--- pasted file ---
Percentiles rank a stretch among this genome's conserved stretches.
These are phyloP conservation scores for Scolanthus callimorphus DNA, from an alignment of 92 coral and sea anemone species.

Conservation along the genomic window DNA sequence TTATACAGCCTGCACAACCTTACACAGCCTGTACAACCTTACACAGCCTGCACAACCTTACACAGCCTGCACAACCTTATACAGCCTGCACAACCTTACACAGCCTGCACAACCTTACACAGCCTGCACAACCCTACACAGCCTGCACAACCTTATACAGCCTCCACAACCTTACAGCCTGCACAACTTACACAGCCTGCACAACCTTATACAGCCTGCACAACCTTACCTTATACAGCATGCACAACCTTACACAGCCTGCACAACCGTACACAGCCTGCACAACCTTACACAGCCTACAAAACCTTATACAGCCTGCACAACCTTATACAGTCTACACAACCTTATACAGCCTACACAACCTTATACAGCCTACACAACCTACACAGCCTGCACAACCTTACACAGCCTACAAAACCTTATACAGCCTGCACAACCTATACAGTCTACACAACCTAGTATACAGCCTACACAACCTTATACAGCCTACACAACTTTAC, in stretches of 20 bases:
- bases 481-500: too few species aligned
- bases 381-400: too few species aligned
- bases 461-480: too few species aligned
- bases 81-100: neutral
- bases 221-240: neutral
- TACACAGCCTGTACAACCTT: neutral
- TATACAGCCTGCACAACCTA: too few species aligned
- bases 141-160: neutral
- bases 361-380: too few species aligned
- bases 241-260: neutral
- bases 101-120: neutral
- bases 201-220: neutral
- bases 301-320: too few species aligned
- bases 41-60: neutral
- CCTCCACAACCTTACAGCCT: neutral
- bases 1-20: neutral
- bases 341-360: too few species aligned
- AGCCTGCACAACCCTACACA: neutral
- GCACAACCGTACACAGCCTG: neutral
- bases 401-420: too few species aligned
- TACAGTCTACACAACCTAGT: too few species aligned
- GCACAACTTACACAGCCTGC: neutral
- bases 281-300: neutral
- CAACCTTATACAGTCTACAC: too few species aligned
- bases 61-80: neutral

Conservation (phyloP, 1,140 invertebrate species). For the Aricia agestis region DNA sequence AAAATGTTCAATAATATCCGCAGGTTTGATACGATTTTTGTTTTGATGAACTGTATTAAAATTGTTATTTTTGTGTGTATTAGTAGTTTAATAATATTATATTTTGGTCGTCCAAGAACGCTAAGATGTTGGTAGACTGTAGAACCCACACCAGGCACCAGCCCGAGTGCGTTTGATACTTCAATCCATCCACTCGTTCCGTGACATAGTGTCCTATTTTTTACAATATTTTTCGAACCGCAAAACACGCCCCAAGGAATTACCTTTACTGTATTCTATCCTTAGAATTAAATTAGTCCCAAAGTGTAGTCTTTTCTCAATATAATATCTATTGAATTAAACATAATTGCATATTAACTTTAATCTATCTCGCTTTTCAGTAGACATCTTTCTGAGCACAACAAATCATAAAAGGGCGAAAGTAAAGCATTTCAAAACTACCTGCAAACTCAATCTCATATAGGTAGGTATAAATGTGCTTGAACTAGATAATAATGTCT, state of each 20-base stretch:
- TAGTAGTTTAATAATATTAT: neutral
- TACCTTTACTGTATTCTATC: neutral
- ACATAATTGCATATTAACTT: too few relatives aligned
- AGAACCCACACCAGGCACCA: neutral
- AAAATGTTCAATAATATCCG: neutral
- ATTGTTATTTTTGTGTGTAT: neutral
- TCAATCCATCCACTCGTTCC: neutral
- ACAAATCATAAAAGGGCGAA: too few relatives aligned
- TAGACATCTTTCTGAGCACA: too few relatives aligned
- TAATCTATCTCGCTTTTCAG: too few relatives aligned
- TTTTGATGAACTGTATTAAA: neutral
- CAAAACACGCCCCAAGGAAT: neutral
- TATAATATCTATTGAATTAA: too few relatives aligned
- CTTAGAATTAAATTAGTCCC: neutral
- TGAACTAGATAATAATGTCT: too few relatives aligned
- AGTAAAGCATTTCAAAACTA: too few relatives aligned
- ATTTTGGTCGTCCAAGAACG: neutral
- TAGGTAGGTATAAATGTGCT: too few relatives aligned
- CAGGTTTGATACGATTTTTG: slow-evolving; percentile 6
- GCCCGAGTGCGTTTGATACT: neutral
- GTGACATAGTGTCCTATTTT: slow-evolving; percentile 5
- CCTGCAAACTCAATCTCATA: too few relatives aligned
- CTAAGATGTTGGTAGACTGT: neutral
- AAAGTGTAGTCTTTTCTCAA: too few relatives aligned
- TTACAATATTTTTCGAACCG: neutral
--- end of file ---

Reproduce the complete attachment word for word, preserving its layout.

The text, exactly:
Percentiles rank a stretch among this genome's conserved stretches.
These are phyloP conservation scores for Scolanthus callimorphus DNA, from an alignment of 92 coral and sea anemone species.

Conservation along the genomic window DNA sequence TTATACAGCCTGCACAACCTTACACAGCCTGTACAACCTTACACAGCCTGCACAACCTTACACAGCCTGCACAACCTTATACAGCCTGCACAACCTTACACAGCCTGCACAACCTTACACAGCCTGCACAACCCTACACAGCCTGCACAACCTTATACAGCCTCCACAACCTTACAGCCTGCACAACTTACACAGCCTGCACAACCTTATACAGCCTGCACAACCTTACCTTATACAGCATGCACAACCTTACACAGCCTGCACAACCGTACACAGCCTGCACAACCTTACACAGCCTACAAAACCTTATACAGCCTGCACAACCTTATACAGTCTACACAACCTTATACAGCCTACACAACCTTATACAGCCTACACAACCTACACAGCCTGCACAACCTTACACAGCCTACAAAACCTTATACAGCCTGCACAACCTATACAGTCTACACAACCTAGTATACAGCCTACACAACCTTATACAGCCTACACAACTTTAC, in stretches of 20 bases:
- bases 481-500: too few species aligned
- bases 381-400: too few species aligned
- bases 461-480: too few species aligned
- bases 81-100: neutral
- bases 221-240: neutral
- TACACAGCCTGTACAACCTT: neutral
- TATACAGCCTGCACAACCTA: too few species aligned
- bases 141-160: neutral
- bases 361-380: too few species aligned
- bases 241-260: neutral
- bases 101-120: neutral
- bases 201-220: neutral
- bases 301-320: too few species aligned
- bases 41-60: neutral
- CCTCCACAACCTTACAGCCT: neutral
- bases 1-20: neutral
- bases 341-360: too few species aligned
- AGCCTGCACAACCCTACACA: neutral
- GCACAACCGTACACAGCCTG: neutral
- bases 401-420: too few species aligned
- TACAGTCTACACAACCTAGT: too few species aligned
- GCACAACTTACACAGCCTGC: neutral
- bases 281-300: neutral
- CAACCTTATACAGTCTACAC: too few species aligned
- bases 61-80: neutral

Conservation (phyloP, 1,140 invertebrate species). For the Aricia agestis region DNA sequence AAAATGTTCAATAATATCCGCAGGTTTGATACGATTTTTGTTTTGATGAACTGTATTAAAATTGTTATTTTTGTGTGTATTAGTAGTTTAATAATATTATATTTTGGTCGTCCAAGAACGCTAAGATGTTGGTAGACTGTAGAACCCACACCAGGCACCAGCCCGAGTGCGTTTGATACTTCAATCCATCCACTCGTTCCGTGACATAGTGTCCTATTTTTTACAATATTTTTCGAACCGCAAAACACGCCCCAAGGAATTACCTTTACTGTATTCTATCCTTAGAATTAAATTAGTCCCAAAGTGTAGTCTTTTCTCAATATAATATCTATTGAATTAAACATAATTGCATATTAACTTTAATCTATCTCGCTTTTCAGTAGACATCTTTCTGAGCACAACAAATCATAAAAGGGCGAAAGTAAAGCATTTCAAAACTACCTGCAAACTCAATCTCATATAGGTAGGTATAAATGTGCTTGAACTAGATAATAATGTCT, state of each 20-base stretch:
- TAGTAGTTTAATAATATTAT: neutral
- TACCTTTACTGTATTCTATC: neutral
- ACATAATTGCATATTAACTT: too few relatives aligned
- AGAACCCACACCAGGCACCA: neutral
- AAAATGTTCAATAATATCCG: neutral
- ATTGTTATTTTTGTGTGTAT: neutral
- TCAATCCATCCACTCGTTCC: neutral
- ACAAATCATAAAAGGGCGAA: too few relatives aligned
- TAGACATCTTTCTGAGCACA: too few relatives aligned
- TAATCTATCTCGCTTTTCAG: too few relatives aligned
- TTTTGATGAACTGTATTAAA: neutral
- CAAAACACGCCCCAAGGAAT: neutral
- TATAATATCTATTGAATTAA: too few relatives aligned
- CTTAGAATTAAATTAGTCCC: neutral
- TGAACTAGATAATAATGTCT: too few relatives aligned
- AGTAAAGCATTTCAAAACTA: too few relatives aligned
- ATTTTGGTCGTCCAAGAACG: neutral
- TAGGTAGGTATAAATGTGCT: too few relatives aligned
- CAGGTTTGATACGATTTTTG: slow-evolving; percentile 6
- GCCCGAGTGCGTTTGATACT: neutral
- GTGACATAGTGTCCTATTTT: slow-evolving; percentile 5
- CCTGCAAACTCAATCTCATA: too few relatives aligned
- CTAAGATGTTGGTAGACTGT: neutral
- AAAGTGTAGTCTTTTCTCAA: too few relatives aligned
- TTACAATATTTTTCGAACCG: neutral